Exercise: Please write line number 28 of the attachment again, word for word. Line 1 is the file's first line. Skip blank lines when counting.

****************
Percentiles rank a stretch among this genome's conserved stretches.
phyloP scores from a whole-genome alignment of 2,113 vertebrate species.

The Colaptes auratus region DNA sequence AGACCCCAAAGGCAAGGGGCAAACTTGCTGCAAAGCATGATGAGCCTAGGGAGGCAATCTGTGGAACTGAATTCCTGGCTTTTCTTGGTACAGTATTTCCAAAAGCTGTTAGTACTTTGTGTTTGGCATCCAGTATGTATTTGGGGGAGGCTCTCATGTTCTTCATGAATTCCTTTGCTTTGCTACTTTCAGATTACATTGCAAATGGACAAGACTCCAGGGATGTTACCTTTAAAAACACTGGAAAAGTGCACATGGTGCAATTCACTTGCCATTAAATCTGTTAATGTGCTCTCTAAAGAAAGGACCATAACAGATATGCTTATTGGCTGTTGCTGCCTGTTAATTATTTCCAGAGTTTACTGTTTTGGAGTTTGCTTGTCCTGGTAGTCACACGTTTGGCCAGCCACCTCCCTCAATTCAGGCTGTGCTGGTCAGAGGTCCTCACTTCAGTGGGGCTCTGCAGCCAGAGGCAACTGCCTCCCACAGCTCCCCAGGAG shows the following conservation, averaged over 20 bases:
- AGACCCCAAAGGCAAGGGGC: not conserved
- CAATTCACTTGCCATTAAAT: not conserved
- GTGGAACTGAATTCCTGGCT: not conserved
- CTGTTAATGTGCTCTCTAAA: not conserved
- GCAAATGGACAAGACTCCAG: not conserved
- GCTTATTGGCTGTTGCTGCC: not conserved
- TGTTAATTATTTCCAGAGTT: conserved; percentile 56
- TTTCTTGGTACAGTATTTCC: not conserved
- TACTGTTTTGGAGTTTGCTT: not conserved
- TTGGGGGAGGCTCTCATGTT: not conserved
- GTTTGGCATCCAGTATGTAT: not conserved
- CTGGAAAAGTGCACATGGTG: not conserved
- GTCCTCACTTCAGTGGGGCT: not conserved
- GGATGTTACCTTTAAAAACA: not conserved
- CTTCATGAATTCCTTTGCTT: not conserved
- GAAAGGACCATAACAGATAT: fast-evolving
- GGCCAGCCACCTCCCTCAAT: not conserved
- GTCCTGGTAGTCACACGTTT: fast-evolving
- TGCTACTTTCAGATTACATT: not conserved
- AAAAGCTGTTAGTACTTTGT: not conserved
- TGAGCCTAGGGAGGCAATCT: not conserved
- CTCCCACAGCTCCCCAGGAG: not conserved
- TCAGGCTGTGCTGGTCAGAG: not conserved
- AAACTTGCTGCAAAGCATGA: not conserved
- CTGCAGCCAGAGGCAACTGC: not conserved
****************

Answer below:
- CTGCAGCCAGAGGCAACTGC: not conserved